Auto mechanics often get paid by “flag hours” where their compensation is based upon the value of a particular repair.  The auto mechanic will get paid a fixed number of hours at their regular rate for a repair regardless of how long it actually takes. But what about the other hours during the day?  Just because your employer can take your flag hours and divide it by your total hours worked and come up with an hourly rate above minimum wage, does not mean they are paying you correctly.

A 2013 California appellate court case, Gonzalez v. Downtown LA Motors, clarified that employers must separately calculate an employee’s non-flag hours and pay at least minimum wage for all those hours.  For example, if you are cleaning up the shop or waiting for a vehicle to repair, those hours are separate from your flag hours, and must be paid in addition to your flag hours. California Law requires an employer to pay their employees at least minimum wage for every hour worked.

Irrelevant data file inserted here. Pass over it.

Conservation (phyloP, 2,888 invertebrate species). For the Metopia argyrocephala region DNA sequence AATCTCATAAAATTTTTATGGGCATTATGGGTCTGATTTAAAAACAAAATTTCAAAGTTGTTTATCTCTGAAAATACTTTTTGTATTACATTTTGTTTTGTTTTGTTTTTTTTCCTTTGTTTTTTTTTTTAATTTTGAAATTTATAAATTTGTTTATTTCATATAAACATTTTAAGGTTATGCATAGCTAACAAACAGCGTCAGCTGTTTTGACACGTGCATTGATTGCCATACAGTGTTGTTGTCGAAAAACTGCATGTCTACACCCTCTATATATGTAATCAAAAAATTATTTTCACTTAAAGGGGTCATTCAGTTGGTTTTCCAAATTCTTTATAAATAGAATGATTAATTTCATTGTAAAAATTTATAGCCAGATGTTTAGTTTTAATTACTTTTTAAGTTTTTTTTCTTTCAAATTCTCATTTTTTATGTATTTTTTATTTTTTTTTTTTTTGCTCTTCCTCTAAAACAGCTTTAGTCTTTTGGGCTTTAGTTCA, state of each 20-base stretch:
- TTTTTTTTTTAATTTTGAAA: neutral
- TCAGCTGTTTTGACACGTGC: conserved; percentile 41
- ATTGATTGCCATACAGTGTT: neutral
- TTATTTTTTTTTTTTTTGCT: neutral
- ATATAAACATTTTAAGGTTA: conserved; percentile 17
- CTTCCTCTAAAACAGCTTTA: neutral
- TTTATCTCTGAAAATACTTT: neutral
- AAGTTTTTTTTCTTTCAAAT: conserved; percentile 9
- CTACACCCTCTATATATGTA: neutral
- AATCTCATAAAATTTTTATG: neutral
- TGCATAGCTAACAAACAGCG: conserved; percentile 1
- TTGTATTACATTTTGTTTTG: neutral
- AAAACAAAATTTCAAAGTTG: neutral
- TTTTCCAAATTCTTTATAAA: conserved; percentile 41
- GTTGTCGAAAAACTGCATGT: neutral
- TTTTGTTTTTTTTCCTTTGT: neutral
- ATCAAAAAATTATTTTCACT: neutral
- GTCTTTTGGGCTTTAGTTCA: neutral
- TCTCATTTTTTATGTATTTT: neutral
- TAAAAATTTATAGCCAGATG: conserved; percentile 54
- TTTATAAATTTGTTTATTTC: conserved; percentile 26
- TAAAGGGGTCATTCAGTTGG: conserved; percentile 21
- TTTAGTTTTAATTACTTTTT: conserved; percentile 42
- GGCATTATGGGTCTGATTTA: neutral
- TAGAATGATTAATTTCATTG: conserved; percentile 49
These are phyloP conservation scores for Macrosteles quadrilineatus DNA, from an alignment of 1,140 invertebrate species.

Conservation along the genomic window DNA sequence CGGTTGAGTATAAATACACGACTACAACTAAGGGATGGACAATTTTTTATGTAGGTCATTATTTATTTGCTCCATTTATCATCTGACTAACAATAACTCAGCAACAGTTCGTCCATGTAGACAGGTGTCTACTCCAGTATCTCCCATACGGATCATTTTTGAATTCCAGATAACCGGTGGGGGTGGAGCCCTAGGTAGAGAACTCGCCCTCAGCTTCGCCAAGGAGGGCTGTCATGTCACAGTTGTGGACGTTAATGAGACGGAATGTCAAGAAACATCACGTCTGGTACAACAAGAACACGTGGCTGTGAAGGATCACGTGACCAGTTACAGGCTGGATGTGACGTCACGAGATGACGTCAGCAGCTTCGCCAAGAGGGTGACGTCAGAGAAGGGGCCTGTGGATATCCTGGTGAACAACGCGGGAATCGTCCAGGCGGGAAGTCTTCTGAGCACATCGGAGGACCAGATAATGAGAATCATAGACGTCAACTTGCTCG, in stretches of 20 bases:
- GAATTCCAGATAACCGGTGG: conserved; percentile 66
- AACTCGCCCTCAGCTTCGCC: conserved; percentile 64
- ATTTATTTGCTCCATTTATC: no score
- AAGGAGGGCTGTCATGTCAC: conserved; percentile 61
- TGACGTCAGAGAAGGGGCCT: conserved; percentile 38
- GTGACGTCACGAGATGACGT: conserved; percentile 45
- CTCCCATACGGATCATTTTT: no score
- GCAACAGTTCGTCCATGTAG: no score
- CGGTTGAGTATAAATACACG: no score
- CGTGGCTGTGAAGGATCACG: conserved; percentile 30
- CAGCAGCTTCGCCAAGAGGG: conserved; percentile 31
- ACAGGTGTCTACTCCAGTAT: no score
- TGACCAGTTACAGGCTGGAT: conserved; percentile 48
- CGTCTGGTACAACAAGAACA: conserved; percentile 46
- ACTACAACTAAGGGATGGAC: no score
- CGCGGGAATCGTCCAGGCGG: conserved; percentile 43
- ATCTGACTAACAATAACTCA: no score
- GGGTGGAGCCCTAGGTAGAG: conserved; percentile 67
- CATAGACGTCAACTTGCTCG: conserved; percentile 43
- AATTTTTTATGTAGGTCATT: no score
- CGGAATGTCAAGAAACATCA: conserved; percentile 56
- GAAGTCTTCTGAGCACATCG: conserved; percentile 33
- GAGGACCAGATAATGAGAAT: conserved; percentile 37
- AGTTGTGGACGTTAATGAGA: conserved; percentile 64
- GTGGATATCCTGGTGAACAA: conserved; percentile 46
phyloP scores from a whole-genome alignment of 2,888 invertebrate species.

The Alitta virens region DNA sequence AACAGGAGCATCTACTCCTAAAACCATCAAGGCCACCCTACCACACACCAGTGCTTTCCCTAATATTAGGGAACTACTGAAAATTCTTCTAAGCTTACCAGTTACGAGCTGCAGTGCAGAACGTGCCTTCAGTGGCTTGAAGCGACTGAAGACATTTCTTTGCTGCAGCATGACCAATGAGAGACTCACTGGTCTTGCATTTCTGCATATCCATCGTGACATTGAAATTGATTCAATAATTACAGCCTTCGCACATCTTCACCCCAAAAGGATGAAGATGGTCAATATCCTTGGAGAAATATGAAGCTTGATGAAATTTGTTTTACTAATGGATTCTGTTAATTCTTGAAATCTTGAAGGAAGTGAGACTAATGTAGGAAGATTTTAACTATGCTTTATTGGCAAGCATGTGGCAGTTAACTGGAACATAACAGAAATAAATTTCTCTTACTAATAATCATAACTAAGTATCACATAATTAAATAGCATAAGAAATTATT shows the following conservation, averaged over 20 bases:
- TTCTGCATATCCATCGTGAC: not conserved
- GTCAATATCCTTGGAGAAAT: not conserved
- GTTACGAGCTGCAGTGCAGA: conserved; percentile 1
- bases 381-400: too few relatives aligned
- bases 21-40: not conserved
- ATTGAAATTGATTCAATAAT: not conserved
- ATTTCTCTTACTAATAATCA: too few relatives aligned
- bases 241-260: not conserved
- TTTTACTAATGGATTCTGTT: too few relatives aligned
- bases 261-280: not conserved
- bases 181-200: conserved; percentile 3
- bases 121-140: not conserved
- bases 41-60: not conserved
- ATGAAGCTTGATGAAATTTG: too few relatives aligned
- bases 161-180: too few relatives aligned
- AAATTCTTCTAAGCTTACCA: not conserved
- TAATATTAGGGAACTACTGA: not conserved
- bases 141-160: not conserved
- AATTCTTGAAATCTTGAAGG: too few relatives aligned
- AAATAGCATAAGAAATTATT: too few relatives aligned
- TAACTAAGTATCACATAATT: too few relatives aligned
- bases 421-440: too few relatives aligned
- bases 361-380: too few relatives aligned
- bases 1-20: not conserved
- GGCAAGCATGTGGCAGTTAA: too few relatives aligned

Moreover, Labor Code Section 510 requires that employees get paid one and one-half times their regular rate of pay for all hours worked in excess of 8 in one day or 40 in a work week.  If you are an auto mechanic, you probably get paid for all hours that you “flag” while working on automobiles.  But, if you are not getting paid separately for your non-flag hours, or you are not being paid overtime, you have a right to recoup those wages.

If your employer owes you wages, whether minimum wages or overtime wages, call the unpaid overtime specialists at George Bean Law at 714-904-9338